- Carciofi alla romana – whole artichokes filled with minced garlic and parsley and cooked in olive oil
- Carciofi alla giudia (Jewish-style artichokes) – whole artichokes deep-fried in olive oil
- Coda alla vaccinara – oxtail stew, either cooked with tomato sauce, bitter chocolate, celery, clove, white wine, lard and onions, or with tomato sauce, celery, dark cocoa, pine nuts and raisins
- Coppiette ("couples") – stripes of dried meat (pork or horse), usually spicy
- Crostata di ricotta – tart made with ricotta, sometimes flavoured with lemons (or oranges) and Marsala wine
- Fiori di zucca – zucchini flowers filled with mozzarella and anchovies, battered and deep-fried
- Gnocchi alla romana – oven-baked semolina gnocchi
- Maritozzi – a split brioche roll filled with cream
- Pasta alla gricia – pasta dish with a sauce made with guanciale, black pepper and grated pecorino romano
- Penne all'arrabbiata – pasta dish with a sauce made from garlic, tomatoes and dried red chili peppers, cooked in olive oil
- Rigatoni con la pajata – pasta dish with a sauce made with ringed intestines of a milk-fed veal and pecorino romano
- Saltimbocca alla romana – Roman-style veal with prosciutto crudo, sage, white wine, butter and flour. Saltimbocca is a contraction of "salta in bocca", which literally means 'jump in the mouth'.
- Scaloppine alla romana – veal sautéed with fresh baby artichokes
- Spaghetti alla carbonara – pasta dish with a sauce made with egg yolks, guanciale, black pepper and grated pecorino romano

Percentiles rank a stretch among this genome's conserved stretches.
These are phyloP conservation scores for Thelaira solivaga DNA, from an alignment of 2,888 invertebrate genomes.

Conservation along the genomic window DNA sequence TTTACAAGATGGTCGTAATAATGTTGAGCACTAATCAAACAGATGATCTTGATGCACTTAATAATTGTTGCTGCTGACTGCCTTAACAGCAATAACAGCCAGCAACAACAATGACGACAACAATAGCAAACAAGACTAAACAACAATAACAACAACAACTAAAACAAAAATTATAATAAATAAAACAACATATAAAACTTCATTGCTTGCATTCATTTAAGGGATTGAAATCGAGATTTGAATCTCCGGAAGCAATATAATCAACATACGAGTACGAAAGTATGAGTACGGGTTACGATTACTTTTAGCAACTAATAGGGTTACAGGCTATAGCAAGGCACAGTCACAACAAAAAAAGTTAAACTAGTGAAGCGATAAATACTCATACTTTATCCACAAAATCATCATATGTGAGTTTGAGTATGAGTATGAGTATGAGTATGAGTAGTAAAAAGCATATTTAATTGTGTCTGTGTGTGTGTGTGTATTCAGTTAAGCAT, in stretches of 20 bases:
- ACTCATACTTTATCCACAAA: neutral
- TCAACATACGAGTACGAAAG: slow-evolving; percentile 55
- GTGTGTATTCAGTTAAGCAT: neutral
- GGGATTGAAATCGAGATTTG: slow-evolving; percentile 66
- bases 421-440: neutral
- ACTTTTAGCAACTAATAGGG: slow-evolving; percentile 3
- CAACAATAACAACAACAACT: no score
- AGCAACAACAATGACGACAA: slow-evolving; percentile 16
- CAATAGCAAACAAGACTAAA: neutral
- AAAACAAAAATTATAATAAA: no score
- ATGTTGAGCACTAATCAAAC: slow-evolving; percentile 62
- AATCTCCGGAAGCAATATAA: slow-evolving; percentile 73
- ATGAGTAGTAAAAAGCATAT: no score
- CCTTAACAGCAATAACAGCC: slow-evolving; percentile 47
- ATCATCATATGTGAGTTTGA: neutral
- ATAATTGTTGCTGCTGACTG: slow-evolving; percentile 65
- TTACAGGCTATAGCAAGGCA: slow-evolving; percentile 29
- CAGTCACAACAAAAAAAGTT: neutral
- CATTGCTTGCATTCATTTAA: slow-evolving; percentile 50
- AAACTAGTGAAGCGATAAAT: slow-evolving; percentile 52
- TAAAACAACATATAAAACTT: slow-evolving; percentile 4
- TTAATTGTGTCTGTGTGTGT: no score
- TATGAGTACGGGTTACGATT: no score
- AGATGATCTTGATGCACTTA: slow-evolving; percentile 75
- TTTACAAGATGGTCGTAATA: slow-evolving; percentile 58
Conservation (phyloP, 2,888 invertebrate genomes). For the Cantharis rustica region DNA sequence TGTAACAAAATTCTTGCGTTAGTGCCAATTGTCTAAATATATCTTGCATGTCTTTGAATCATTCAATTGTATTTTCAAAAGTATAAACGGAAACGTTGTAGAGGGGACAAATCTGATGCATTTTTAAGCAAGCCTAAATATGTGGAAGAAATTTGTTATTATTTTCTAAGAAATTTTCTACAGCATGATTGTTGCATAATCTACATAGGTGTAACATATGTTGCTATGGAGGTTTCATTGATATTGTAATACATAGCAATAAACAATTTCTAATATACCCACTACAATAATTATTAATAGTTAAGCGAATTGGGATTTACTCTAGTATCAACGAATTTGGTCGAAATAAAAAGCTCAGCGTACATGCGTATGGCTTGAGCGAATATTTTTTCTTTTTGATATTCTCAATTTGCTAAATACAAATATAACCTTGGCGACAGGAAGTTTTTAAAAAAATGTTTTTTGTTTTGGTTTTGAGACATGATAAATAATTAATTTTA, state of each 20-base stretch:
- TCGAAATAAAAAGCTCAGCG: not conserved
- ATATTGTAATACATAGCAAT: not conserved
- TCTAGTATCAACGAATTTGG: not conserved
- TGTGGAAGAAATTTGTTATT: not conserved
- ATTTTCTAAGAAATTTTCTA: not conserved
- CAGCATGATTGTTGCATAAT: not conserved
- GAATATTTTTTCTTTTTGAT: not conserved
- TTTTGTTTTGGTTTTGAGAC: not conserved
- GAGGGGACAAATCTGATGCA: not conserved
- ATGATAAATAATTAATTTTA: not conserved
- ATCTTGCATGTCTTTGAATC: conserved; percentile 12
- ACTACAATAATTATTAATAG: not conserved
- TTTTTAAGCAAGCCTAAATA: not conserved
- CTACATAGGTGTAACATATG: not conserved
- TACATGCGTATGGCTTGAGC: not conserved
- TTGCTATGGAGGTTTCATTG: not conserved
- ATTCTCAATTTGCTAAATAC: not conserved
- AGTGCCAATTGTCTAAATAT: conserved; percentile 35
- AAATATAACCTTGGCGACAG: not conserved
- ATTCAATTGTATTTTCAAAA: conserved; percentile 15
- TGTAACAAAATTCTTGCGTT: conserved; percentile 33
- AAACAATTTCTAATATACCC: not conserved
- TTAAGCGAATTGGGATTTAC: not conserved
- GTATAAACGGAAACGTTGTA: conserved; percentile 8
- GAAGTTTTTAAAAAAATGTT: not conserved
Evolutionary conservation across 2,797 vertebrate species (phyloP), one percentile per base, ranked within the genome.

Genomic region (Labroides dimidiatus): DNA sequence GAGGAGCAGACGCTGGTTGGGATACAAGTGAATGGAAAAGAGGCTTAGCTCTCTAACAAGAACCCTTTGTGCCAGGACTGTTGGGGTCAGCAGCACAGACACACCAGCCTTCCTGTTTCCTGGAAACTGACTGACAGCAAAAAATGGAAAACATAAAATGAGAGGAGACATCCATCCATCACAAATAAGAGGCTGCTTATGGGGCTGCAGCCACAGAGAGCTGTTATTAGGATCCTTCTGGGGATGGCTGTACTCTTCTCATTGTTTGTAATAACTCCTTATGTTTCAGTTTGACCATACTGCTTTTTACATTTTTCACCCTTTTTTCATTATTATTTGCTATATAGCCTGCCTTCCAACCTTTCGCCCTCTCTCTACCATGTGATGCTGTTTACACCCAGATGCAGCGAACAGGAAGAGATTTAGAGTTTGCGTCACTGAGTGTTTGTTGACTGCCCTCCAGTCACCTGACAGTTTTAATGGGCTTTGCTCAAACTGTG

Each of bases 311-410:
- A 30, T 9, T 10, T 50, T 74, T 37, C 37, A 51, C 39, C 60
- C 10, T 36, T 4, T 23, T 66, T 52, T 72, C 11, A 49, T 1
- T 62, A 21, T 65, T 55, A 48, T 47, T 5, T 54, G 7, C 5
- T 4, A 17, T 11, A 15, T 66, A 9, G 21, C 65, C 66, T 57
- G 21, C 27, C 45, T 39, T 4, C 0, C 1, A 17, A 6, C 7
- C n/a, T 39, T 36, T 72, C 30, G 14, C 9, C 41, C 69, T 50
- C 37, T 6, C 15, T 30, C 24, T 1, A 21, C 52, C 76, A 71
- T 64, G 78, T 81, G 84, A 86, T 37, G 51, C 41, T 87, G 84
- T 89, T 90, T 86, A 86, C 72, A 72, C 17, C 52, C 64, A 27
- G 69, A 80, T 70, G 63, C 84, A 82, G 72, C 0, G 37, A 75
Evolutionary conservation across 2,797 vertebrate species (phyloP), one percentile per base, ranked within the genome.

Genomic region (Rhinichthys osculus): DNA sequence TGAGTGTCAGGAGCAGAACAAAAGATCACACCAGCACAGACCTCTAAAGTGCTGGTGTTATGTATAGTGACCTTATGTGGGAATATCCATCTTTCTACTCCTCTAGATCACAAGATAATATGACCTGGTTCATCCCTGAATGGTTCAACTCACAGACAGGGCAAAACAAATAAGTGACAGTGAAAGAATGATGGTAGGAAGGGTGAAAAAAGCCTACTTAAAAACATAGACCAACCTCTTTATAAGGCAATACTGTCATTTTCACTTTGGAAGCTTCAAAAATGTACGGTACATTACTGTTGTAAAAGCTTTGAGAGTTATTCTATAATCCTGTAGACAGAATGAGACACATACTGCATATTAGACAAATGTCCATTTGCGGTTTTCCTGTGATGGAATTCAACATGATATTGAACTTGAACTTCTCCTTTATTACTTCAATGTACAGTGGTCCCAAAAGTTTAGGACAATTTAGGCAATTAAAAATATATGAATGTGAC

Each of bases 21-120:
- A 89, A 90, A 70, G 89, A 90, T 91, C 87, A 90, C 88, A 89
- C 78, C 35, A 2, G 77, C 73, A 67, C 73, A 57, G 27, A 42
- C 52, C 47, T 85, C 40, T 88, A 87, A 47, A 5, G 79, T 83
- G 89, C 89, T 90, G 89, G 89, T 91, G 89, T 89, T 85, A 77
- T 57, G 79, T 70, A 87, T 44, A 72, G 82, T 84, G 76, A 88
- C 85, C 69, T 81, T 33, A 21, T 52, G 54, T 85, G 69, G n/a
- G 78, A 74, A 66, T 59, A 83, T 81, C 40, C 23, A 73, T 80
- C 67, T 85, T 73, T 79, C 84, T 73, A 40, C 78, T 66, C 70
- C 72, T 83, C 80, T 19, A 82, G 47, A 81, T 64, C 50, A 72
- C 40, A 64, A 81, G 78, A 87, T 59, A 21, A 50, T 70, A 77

- Supplì – fried rice croquettes, either filled with beef ragout and mozzarella, or chicken giblets, mincemeat and provatura
- Trippa alla romana – tripe cooked with tomato sauce, pennyroyal, chilli pepper, cloves, laurel, celery, carrots and onions and topped with pecorino romano
- Boni, Ada (1983) . La Cucina Romana (in Italian). Roma: Newton Compton Editori.
- Carnacina, Luigi; Bonassisi, Vincenzo (1975). Roma in Cucina (in Italian). Milano: Giunti Martello.
- Malizia, Giuliano (1995). La Cucina Ebraico-Romanesca (in Italian). Roma: Newton Compton Editori.
- Rome. Eyewitness Travel. DK Publishing. 2006. ISBN 1-4053-1090-1.
- Boni (1930), pg. 13.
- Boni (1930), pg. 14
- Eats, Serious. "Gina DePalma's Guide To Rome Sweets". sweets.seriouseats.com. Retrieved 2017-11-14.
- "Cucina Antica Roma E Ricette Romane" (in Italian). Retrieved 2021-10-21.
- Rolland, Jacques (2006). The food encyclopedia. Toronto: Robert Rose. p. 273. ISBN 0-7788-0150-0. OCLC 70176309.
- Eyewitness Travel (2006), pg. 312 - 313
- Eyewitness Travel (2006), pg. 314 - 315
- Boni (1930), pg. 101-2.
- Boni (1930), pg. 44.
- Boni (1930), pg. 156.
- Boni (1930), pg. 150.
- Boni (1930), pg. 96.
- Boni (1930), pg. 94.
- Media related to Cuisine of Rome at Wikimedia Commons